Leaders have the ability to dictate an organization's future prosperity. Effective leaders can transform an organization by motivating people and serving as a mentor for others. They also help organizations remain focused on goals in the midst of volatile circumstances.
In the past, it was acceptable for the manager to give orders to workers without any input. The top executives and managers were in charge, and employees were supposed to blindly follow along. Leadership development in those days was more about learning how to tell people what to do than listening and working with others. These days, leaders must be willing to collaborate with their teams and build trusting relationships in order to accomplish organizational goals. Those with collaborative leadership skills benefit not only themselves, but also their teams and the company that they work for.
Effective leadership is invaluable to a company and its employees. Strong leaders increase employee engagement and productivity, while reducing turnover rates and fueling cultures of innovation.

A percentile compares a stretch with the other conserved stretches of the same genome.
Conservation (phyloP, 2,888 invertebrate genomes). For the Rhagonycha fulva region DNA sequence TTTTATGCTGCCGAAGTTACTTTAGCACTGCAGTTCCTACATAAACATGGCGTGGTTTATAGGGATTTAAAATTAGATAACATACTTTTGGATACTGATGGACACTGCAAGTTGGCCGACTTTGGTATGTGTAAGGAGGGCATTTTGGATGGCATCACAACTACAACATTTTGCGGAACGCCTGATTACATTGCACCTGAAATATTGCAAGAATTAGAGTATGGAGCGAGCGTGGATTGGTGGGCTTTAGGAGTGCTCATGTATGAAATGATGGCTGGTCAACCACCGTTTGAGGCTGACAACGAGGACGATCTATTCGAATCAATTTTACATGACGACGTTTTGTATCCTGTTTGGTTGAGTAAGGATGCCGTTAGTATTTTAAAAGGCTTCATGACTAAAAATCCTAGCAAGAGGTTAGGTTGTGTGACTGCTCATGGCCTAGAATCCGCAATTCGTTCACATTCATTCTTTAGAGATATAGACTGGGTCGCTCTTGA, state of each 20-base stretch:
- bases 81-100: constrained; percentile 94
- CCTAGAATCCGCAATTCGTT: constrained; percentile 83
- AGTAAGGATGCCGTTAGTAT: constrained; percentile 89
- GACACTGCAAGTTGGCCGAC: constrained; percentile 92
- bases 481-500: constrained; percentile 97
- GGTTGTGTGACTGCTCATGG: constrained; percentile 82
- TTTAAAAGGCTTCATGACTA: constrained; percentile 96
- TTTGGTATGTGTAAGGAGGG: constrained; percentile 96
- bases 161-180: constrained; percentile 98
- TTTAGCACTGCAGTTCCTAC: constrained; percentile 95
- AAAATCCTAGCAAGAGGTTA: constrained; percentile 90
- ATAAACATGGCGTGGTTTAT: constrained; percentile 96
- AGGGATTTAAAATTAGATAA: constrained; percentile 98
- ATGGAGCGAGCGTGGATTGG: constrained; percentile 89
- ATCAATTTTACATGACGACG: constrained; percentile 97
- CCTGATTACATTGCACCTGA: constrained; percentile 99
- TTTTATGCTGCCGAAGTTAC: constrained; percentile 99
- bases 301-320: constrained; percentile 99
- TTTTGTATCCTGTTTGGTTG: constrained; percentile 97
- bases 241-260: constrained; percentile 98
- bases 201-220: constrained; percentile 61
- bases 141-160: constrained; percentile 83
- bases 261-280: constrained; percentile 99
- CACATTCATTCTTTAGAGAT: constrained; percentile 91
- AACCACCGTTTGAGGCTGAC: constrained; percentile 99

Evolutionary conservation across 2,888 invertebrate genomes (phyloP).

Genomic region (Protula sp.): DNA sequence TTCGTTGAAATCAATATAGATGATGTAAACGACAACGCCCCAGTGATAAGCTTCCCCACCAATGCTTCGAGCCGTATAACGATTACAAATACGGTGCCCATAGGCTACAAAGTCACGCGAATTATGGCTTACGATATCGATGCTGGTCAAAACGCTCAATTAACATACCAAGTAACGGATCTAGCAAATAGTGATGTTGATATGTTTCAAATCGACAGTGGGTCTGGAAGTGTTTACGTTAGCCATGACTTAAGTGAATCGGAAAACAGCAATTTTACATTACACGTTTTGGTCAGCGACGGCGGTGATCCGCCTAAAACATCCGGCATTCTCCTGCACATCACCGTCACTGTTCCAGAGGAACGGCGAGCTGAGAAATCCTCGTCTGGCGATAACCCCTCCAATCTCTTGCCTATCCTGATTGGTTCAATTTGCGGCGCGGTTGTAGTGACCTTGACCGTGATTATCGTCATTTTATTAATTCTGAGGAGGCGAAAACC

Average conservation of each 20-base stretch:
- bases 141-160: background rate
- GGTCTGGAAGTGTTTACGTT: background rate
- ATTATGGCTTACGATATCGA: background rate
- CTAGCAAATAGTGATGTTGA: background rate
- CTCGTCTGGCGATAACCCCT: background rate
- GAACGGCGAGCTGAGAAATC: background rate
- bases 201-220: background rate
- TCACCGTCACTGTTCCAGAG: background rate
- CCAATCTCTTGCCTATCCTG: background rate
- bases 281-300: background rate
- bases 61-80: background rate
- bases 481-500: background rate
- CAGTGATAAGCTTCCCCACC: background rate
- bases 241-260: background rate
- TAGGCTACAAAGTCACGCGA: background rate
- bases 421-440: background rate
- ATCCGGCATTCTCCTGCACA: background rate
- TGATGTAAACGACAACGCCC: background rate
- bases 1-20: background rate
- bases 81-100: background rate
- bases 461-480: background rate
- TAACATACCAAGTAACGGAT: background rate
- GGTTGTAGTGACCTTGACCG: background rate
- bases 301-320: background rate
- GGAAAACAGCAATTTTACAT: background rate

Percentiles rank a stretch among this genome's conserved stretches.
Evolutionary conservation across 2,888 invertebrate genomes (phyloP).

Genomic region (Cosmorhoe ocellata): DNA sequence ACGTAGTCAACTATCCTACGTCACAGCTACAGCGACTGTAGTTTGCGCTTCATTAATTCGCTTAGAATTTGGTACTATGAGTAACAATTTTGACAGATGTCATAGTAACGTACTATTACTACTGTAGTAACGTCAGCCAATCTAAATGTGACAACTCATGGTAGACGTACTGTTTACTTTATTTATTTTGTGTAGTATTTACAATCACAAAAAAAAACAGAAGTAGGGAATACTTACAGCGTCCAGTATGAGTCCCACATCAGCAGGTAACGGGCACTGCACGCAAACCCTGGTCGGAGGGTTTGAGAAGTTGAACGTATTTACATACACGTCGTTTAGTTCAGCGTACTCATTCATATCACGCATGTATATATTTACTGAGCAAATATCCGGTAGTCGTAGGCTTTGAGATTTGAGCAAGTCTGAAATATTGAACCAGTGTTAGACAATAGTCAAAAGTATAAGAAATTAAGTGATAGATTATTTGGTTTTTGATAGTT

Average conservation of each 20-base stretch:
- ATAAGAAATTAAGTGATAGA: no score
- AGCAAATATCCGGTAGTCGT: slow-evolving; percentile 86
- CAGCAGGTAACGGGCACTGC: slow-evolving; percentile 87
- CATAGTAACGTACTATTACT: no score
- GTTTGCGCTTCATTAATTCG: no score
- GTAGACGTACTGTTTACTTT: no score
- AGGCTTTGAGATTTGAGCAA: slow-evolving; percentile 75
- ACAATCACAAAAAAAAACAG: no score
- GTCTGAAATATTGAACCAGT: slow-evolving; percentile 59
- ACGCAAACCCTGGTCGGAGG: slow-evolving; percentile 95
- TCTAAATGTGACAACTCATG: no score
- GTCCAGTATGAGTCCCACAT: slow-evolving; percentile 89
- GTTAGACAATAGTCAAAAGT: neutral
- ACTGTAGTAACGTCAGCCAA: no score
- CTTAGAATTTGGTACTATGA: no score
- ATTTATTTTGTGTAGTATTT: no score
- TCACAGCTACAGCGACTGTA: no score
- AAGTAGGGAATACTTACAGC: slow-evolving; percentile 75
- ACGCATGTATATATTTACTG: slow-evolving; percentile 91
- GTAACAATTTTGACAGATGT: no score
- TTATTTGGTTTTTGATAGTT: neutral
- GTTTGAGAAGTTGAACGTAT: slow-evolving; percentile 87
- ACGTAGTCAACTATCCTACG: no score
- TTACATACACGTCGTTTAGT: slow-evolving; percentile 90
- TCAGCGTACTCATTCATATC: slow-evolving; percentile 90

What are the primary functional skills needed for managers and supervisors to lead their people effectively? Our experience, after working with thousands of managers and supervisors, has shown that there are a core group of skills most managers need if they are going to excel in their role. These all involve key functions managers must demonstrate regularly, while bringing out the best in their people.
Below you will find some of my most inspiring leadership quotes.
Research in this eBook: What You Need to Know to Develop Leaders Ready to Lead Today
Lots of articles have been written on the subject of credibility in business leadership. You may have read how body language and tone of voice can affect your colleagues’ perceptions of you. Chances are you’ve seen some firsthand examples of managers losing credibility after being dishonest, inappropriate, or lax. The fact is, credibility takes months to build and only a moment to destroy. Each day presents a new opportunity to garner trust and confidence from your teams.
Who should own leadership talent development? The short answer is everyone. But making sure succession planning is an effective, ongoing process—versus a series of disjointed programs—requires strategy and sustained buy-in at all levels. Here’s how different groups can step up to the plate and assume the necessary roles:
ASTD estimates that U.S. companies spent upwards of $164 billion on training and development in 2012. But leadership development only accounted for 13.5 percent of that figure. Here are five fast facts to illustrate why organizations should be doing more: